The Texas Fish and Wildlife Conservation Office is part of a network of field stations located throughout the nation that works to conserve fish and aquatic resources. Biologists from the Arctic Circle to the Florida Keys work to restore native species, including protect imperiled species and their habitats; monitor and control
An invasive species is any plant or animal that has spread or been introduced into a new area where they are, or could, cause harm to the environment, economy, or human, animal, or plant health. Their unwelcome presence can destroy ecosystems and cost millions of dollars.
Learn more about invasive species ; evaluate native fish stocks and their habitats; and prescribe remedial measures to fix problems.
Our field stations provide technical assistance to Tribes; collaborate on fishery restoration with the National Fish Hatchery System; supervise subsistence use by rural Alaskans on federal lands; conduct scientific studies into fishery problems; restore habitat through the National Fish Passage Program and the National Fish Habitat Action Plan; and they collaborate with partners to conserve migratory fishes that cross multiple jurisdictions.
The Texas Fish and Wildlife Conservation Office promotes native self-sustaining ecosystems through leadership in fish restoration, fisheries research, monitoring, and non-native invasive species prevention. We assist managers in making sound decisions that build sustainable fisheries, recover endangered and threatened species, and maintain healthy ecosystems and habitats throughout Texas and the Gulf of Mexico. We provide expertise in fish culture, stream ecology and fish biology, population monitoring & assessment, and conservation genetics.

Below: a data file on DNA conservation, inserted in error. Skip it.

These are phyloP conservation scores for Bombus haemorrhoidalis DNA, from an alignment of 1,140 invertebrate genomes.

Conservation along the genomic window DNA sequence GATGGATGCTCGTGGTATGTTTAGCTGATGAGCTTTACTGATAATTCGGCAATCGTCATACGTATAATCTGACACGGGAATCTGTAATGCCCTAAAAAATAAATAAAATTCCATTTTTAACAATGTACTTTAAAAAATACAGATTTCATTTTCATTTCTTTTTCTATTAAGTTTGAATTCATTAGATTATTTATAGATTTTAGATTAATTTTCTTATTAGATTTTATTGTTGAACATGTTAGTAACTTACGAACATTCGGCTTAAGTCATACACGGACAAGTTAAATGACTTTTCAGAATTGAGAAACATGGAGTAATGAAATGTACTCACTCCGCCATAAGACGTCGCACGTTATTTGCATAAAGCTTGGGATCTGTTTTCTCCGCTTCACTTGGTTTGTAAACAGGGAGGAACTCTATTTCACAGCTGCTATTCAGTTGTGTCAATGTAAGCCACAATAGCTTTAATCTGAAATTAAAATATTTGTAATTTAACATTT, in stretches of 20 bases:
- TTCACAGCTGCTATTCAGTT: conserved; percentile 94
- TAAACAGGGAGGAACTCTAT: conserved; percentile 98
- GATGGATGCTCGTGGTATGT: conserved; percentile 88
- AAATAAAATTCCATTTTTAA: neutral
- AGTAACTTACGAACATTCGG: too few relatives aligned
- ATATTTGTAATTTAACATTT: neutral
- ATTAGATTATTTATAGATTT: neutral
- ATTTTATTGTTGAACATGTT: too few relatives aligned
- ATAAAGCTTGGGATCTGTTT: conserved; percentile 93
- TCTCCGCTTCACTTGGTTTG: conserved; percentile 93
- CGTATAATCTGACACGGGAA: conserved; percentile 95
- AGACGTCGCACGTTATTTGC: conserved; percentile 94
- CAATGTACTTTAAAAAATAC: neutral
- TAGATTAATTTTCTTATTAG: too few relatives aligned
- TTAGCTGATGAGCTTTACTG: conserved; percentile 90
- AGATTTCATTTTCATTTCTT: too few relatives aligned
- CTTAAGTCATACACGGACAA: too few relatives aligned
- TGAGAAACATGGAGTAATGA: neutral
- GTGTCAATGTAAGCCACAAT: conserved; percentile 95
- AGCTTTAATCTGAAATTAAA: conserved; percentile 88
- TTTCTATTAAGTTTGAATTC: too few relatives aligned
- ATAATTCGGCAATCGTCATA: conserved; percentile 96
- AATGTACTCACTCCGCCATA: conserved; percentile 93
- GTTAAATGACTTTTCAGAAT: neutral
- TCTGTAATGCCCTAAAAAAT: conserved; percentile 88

Since 1871, the U.S. Fish and Wildlife Service has been applying science-based approaches to conservation challenges. We work with our partners and engage the public to conserve, restore, and enhance fish and other aquatic resources for the continuing benefit of the American people. Conservation is at the heart of what we do, and we recognize that we do this work for the American people–both the present generation who benefit today and future generations who will inherit our legacy of conserving America’s aquatic resources.
In February 2010 the U.S. Fish and Wildlife Service reestablished the Texas Fish and Wildlife Conservation Office in San Marcos, Texas after a 12-year absence. Our office is located at the San Marcos Aquatic Resource Center in central Texas.
In 2015, the Texas Fish and Wildlife Conservation Office expanded to form a coastal sub-office located in League City, Texas.
Other Facilities in this Complex
The Texas Fish and Wildlife Conservation Office is located in San Marcos, Texas, at the San Marcos Aquatic Resource Center in central Texas.
Our Coastal Office is located in League City, Texas, with the Clear Lake Ecological Services Field Office near Houston.